Academic journal article Journal of Biblical Literature

Who Was the Chronicler's Audience? a Hint from His Genealogies

Academic journal article Journal of Biblical Literature

Who Was the Chronicler's Audience? a Hint from His Genealogies

Article excerpt

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In the past couple of decades the book of Chronicles has gone from being "the Cinderella of Biblical Studies"1 to being one of the most studied and researched of all biblical books. One reason for this seems to be the fact that, while the date and authorship of the books that make up the so-called Primary History (the Pentateuch and the Deuteronomistic History), so long thought of as solved, have recently been called into question once more,2 opinion on the date, authorship, and situation of the Chronicler has almost reached consensus. So while scholars who either accept or disagree with the "traditional" dates of, say, the Yahwist in the tenth century B.C.E. or the Deuteronomist in the late seventh must immediately show that they recognize and can contend with the opposing views, most recent scholarship on Chronicles, my own included, can safely assume that (1) the Chronicler lived in late Persian-period Yehud, probably before the Macedonian conquest of 333 B.C.E.,3 and (2) the author of Chronicles is distinct from the roughly contemporaneous author of Ezra-Nehemiah.4 These two statements have achieved the status of "widely accepted assumptions" that do not have to be defended every time they are used.

The intention of this paper is not to question either of those assumptions but rather to address another question that has occupied Chronicles research in recent years, namely, the social and idealistic milieu in which the Chronicler operated-the audience for whom he wrote-as indicated by the information that he saw fit to include in his genealogies.

I. Recent Research on Biblical Genealogies

Of the various literary genres that are to be found in the Hebrew Bible, the genealogies are probably the most perplexing to scholars, exegetes, and lay readers alike. To the common reader or exegete, they often seem at best boring, at worst impossible to understand. Before the advent of modern critical biblical research, the biblical genealogies were considered to be either accurate statements of kinship ties between real historical persons or nations through their eponymous ancestors, or a subject for midrash or exegesis.5 Only with the introduction of modern research, the discovery and decipherment of the literature of the ancient Near East, the beginning of anthropological study of present-day tribal societies and the development of the study of archaeology and historical geography of the biblical world did it become possible to understand the basic nature of the genealogies and their form and function in the society, the literature, and the thought of that world.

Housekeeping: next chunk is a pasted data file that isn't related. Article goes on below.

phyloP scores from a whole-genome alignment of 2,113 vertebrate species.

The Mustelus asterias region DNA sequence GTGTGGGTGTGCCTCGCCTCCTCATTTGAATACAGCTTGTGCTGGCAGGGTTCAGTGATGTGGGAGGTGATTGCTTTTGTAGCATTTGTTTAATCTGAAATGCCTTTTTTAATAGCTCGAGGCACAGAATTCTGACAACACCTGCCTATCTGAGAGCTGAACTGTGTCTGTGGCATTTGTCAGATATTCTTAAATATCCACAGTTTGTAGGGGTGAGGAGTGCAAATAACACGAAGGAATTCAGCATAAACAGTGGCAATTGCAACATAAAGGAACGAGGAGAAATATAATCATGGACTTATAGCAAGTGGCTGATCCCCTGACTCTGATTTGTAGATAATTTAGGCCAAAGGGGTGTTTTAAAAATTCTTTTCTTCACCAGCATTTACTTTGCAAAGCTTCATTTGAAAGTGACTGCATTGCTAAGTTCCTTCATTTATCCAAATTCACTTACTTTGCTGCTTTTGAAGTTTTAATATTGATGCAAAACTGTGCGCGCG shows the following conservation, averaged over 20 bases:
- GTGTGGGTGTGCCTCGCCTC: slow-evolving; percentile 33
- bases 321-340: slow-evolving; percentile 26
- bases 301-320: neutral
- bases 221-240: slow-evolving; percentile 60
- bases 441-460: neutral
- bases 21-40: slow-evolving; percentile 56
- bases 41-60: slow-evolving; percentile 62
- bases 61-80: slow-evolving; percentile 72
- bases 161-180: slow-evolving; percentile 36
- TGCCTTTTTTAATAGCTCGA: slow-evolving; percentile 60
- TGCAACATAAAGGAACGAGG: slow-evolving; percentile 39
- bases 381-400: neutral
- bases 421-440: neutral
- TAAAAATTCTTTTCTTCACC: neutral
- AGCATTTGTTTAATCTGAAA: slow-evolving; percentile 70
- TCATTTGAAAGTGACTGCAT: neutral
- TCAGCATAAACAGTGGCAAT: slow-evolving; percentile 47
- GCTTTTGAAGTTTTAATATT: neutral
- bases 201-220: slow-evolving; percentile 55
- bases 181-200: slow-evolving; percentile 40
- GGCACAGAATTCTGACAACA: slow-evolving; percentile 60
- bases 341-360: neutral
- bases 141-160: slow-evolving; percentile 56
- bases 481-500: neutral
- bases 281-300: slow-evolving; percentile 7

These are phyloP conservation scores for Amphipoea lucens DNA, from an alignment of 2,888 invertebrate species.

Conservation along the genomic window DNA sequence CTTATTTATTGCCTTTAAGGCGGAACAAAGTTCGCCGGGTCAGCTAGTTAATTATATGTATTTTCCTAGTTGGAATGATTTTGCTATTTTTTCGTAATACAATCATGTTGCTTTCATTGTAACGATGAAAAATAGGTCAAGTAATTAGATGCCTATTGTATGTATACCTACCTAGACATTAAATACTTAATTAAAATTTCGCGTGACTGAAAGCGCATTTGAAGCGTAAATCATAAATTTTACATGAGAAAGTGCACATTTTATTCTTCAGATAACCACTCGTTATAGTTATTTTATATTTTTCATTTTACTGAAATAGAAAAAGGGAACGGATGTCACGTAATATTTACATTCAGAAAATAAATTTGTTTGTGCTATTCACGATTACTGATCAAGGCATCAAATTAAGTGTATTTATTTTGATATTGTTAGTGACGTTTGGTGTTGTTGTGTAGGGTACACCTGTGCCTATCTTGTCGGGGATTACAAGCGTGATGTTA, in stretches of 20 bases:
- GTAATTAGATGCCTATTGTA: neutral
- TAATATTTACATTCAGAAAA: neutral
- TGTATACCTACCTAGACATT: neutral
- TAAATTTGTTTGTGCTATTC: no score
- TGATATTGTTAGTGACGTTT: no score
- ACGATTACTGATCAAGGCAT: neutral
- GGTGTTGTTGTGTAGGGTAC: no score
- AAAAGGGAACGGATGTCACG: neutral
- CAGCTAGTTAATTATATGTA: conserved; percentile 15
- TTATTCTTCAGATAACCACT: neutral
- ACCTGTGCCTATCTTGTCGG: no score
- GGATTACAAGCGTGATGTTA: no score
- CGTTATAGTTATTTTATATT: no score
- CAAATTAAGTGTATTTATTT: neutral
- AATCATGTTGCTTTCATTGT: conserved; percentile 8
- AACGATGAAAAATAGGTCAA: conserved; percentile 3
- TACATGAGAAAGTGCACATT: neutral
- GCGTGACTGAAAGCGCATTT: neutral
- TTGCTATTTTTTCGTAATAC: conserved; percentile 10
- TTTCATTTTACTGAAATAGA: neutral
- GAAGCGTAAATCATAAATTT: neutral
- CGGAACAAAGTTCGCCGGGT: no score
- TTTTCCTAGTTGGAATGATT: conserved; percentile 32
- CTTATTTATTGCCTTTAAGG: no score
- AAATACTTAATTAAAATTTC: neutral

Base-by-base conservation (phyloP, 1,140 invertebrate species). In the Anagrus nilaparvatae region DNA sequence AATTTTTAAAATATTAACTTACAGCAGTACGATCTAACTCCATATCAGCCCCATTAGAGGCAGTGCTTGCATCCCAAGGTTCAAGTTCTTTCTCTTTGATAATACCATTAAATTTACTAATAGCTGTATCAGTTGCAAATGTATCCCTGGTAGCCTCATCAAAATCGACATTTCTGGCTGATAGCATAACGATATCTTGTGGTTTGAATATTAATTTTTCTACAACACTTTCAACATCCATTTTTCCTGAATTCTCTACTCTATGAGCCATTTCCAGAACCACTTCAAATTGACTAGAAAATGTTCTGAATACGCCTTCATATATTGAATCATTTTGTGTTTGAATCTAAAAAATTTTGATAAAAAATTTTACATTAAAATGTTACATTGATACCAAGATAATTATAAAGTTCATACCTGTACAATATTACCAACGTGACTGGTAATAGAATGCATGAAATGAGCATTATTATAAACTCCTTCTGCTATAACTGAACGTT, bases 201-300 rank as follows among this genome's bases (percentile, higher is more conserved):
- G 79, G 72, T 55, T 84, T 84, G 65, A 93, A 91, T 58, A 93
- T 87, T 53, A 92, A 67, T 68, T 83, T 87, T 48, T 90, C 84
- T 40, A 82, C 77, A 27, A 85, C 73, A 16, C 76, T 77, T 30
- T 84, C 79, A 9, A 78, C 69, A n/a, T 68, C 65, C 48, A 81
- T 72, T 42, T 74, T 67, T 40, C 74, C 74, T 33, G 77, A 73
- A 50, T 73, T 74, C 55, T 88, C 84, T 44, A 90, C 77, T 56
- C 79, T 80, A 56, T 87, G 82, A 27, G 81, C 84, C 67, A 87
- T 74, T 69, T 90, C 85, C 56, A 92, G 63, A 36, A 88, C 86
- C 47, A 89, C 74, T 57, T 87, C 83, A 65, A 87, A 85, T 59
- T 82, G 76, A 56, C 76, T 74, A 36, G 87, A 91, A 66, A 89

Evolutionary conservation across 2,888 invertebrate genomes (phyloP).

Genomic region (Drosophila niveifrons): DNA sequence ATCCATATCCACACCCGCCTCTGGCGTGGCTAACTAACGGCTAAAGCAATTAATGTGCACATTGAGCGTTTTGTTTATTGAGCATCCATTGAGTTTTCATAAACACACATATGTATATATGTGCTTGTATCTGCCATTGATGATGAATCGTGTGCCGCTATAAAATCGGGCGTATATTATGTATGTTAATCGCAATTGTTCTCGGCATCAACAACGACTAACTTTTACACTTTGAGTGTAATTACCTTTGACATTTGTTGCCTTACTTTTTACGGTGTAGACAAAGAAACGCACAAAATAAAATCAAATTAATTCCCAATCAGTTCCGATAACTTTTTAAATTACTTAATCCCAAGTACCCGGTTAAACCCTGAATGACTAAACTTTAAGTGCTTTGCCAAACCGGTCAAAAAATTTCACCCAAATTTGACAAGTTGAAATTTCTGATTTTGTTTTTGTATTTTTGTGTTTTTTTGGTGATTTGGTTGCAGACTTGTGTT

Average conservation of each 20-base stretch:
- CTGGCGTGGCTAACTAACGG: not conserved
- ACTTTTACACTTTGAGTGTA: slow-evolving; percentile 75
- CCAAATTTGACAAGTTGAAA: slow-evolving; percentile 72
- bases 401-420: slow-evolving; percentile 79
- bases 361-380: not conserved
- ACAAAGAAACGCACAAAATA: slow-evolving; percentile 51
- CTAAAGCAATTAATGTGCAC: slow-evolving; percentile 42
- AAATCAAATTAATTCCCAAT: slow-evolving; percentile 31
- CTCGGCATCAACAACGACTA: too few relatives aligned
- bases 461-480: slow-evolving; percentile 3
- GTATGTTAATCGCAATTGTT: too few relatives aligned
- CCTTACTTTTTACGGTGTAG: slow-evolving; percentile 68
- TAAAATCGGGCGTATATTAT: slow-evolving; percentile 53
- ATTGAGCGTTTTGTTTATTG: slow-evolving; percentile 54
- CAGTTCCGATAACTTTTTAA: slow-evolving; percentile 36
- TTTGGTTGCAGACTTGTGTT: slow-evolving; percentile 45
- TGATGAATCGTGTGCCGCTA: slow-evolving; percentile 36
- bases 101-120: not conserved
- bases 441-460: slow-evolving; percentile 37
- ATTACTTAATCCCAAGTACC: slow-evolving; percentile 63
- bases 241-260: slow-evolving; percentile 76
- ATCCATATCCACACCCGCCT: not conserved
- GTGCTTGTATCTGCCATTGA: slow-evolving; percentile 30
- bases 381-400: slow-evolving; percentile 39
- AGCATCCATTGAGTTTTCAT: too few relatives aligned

The Hebrew Bible contains two major collections of genealogical material: the many separate lists that are incorporated into the narrative of the book of Genesis and the massive and complex genealogies, containing short narrative passages, town lists, and the like, that make up most of the first nine chapters of 1 Chronicles. The two collections contain both linear and segmented genealogies, sometimes combining the two forms (such as in Gen 4:17-22; 1 Chr 7:20-27). Shorter lists of the children of Israel appear in Exod 6:14-27 and in Num 26:5-65. Most of the genealogies recorded in the rest of the "historiographic" books (1 Sam 1:1; 2 Sam 5:13-15; 1 Kgs 11:26; 2 Kgs 9:2; Ruth 4:18-22; Esth 2:5; Ezra 7:1-5) are short (three to six generations) linear genealogies meant to introduce a central character into the narrative or to clarify such a character's position and importance.

Modern research on the genealogies has followed two paths: while some scholars have attempted to understand the literary and theological purposes of the biblical genealogies as they stand in the text, others have concentrated on the social, political, and historical uses of the genre, by comparing the biblical genealogies to the genealogical material found in ancient Near Eastern inscriptions and to the genealogical material collected from the oral traditions of present-day tribal societies. …

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